hidden under my bed for the surprise fire drill. If my sisters had to play, then they would playact. Vita cast herself as hip-swiveling Cookie
Crane, as smoldering a third-grader as there ever was. Gail was Rippy
Van Snoot, the class incorrigible. I was launching into opening exercises
when Rippy reached past me, grabbed a blackboard eraser, and bounced
it off my forehead. Cookie shrieked with delight and lit an imaginary cigarette. I forget which reprobate flung my flash cards into the air and made the room rain arithmetic.
Fourteen years later I was a high school English teacher with my first actual students. Paula Plunkett and Seth Jinks were the two I remember
most vividly from my rookie year. Paula had pretty eyes and graceful penmanship, but she was encased in a fortress of fat. Sad and isolated,
she sat at a special table in back because she didn't fit the desks. She
never spoke; no one ever spoke to her. In my first-year-teacher naivete, I sought to draw Paula into the dynamic, thinking group work and class
discussion would save her. My plan failed miserably. Seth Jinks was in the twelfth-grade class I'd been assigned because I
2 WALLY LAMB
had no seniority. "The sweathogs," these kids dubbed themselves. I was
twenty-one, and so were three or four of my sweathogs. We honey- mooned for a couple of weeks. Then one morning I walked up the aisle
and tapped Seth Jinks on the shoulder. I needed to wake him up so I
could exchange the paperback he hadn't read for the new one he wasn't
going to read. "Seth, get your head off the desk," I said. "Here's the new
book." No response. I poked him. He looked up at me with little-boy- lost eyes. "Go fuck yourself," he said. The room went quiet. The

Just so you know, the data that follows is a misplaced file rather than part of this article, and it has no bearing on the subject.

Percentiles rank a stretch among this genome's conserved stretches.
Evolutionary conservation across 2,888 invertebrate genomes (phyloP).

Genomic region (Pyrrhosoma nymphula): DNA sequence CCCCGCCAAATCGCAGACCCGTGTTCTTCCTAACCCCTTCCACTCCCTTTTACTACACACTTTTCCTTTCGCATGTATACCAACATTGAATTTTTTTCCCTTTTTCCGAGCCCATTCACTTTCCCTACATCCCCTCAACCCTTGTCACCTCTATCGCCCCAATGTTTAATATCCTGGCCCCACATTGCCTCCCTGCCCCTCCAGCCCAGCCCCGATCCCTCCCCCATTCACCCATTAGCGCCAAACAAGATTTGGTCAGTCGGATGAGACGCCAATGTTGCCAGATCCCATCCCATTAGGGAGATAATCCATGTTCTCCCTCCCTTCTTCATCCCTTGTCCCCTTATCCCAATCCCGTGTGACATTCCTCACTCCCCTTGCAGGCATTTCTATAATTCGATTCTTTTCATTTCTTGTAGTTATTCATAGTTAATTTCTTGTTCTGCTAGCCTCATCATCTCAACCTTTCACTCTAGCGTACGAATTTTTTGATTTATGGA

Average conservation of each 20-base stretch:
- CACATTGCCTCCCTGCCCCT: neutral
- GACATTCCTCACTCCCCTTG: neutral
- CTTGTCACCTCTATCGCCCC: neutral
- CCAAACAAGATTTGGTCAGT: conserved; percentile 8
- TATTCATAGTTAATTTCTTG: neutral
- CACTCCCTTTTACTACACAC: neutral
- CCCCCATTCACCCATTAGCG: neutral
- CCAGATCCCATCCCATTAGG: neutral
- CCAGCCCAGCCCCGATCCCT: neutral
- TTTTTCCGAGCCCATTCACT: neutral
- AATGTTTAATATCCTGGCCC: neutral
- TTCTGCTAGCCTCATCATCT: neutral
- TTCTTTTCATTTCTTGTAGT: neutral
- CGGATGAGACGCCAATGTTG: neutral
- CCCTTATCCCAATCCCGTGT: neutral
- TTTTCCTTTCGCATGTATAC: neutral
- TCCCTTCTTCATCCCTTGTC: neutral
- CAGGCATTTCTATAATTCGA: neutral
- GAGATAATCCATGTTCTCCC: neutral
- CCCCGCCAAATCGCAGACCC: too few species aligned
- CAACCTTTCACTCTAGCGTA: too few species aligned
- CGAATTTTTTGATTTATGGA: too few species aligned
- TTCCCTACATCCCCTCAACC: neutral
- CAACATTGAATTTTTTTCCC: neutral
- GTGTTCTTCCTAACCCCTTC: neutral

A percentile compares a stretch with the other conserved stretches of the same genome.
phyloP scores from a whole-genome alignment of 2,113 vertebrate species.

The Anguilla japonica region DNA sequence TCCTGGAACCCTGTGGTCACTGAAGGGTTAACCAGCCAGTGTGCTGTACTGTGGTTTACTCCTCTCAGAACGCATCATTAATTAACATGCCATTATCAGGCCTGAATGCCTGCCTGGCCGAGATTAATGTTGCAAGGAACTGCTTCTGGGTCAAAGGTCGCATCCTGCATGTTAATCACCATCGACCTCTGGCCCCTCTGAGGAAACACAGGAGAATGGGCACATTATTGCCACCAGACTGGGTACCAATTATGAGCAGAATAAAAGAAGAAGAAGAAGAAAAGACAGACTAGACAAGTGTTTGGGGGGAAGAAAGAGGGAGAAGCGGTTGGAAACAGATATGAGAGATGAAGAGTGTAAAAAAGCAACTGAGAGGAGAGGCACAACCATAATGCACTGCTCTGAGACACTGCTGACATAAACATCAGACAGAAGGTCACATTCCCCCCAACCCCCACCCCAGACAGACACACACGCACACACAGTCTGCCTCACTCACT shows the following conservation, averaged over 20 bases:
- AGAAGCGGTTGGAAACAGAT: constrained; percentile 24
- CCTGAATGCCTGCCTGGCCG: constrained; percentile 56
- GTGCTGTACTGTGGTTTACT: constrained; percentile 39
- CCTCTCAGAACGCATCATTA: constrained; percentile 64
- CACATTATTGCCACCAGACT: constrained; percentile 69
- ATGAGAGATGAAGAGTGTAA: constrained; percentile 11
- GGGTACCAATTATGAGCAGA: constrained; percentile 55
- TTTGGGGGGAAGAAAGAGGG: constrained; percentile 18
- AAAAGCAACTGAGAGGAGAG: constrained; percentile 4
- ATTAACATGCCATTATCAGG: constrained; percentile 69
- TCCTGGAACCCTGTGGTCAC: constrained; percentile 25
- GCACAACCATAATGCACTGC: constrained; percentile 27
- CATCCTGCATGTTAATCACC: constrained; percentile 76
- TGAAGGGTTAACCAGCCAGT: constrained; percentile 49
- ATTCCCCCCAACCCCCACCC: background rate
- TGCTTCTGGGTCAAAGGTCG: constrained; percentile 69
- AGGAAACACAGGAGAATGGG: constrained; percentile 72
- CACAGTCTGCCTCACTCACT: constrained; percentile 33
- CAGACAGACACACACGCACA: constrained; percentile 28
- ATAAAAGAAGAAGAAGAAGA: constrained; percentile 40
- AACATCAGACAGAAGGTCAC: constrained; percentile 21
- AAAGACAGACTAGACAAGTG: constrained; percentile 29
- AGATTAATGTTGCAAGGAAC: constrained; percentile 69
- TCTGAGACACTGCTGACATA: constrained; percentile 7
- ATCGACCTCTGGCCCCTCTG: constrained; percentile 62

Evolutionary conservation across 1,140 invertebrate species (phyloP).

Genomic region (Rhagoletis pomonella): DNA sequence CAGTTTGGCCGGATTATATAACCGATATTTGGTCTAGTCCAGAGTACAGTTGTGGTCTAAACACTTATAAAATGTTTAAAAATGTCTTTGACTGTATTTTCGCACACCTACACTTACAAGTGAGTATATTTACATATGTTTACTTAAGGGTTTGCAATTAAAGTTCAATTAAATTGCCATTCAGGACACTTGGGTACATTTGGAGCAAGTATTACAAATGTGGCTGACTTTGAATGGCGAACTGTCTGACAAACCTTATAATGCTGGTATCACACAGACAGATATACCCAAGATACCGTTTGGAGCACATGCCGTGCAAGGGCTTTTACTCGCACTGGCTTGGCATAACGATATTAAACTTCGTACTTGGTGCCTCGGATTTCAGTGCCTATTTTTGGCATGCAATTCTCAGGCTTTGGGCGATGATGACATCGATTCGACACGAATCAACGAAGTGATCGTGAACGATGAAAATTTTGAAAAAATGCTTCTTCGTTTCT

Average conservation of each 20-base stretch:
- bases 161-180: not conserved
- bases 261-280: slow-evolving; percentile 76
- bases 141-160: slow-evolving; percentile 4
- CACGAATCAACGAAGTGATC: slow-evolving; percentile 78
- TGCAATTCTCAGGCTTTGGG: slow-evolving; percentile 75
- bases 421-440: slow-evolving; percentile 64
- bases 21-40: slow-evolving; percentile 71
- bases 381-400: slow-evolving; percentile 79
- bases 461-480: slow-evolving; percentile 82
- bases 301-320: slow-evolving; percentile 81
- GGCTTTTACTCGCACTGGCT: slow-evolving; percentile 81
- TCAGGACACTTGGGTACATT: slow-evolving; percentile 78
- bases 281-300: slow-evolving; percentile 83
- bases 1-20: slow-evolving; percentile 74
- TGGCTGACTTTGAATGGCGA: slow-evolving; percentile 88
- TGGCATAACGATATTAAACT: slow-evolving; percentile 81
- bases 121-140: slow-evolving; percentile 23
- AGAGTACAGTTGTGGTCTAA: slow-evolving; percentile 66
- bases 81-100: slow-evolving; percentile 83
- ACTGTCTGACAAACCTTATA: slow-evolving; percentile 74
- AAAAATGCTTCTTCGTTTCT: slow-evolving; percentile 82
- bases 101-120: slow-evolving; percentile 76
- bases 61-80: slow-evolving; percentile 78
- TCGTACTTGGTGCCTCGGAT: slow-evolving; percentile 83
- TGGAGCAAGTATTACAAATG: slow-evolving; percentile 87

sweathogs, Seth, and I held our collective breath and waited for my response. And in that uneasy silence, and the days, and months, and de-
cades that followed, teaching became for me not just a job but a calling. I have found special meaning in working with hard nuts, tough cookies,
and hurtin' buckaroos—those children among us who are the walking wounded.
That said, I did not want to go to York Correctional Institution, Con-
necticut's maximum-security prison for women, on that warm August afternoon in 1999. I was keeping a promise I'd made to Marge Cohen,
the prison school librarian. Marge had called three months earlier, as I
was preparing for a twelve-city book tour in support of my second novel, I Know This Much Is True, Several suicides and suicide attempts had triggered an epidemic of despair at the prison. Marge had
explained; the school staff, groping to find help, was canvasing the com-
munity. They thought writing might prove useful to the women as a coping tool. Would I come and speak.̂ Because I'm frequently asked to
support good causes and have a hard time saying no, I keep an index
card taped to my phone—a scripted refusal that allows me to preserve family and writing time. That day, though, I couldn't find my card. I told Marge I'd visit when I got back from my book tour.
I would never have predicted an author's life for myself, but when I
was thirty, while on summer hiatus from teaching, I'd sat down and
written a short story on a whim. I liked doing it and wrote another. For
my third story, I fused a sarcastic voice to the visual memory of the mute, isolated Paula Plunkett. For years I had worried and wondered
about my former student. What had become of her? What had all that weight meant? Who had she been as a child? In the absence of actual knowledge, the life I invented around her remembered image became
COULDN'T KEEP IT TO OURSELVES 3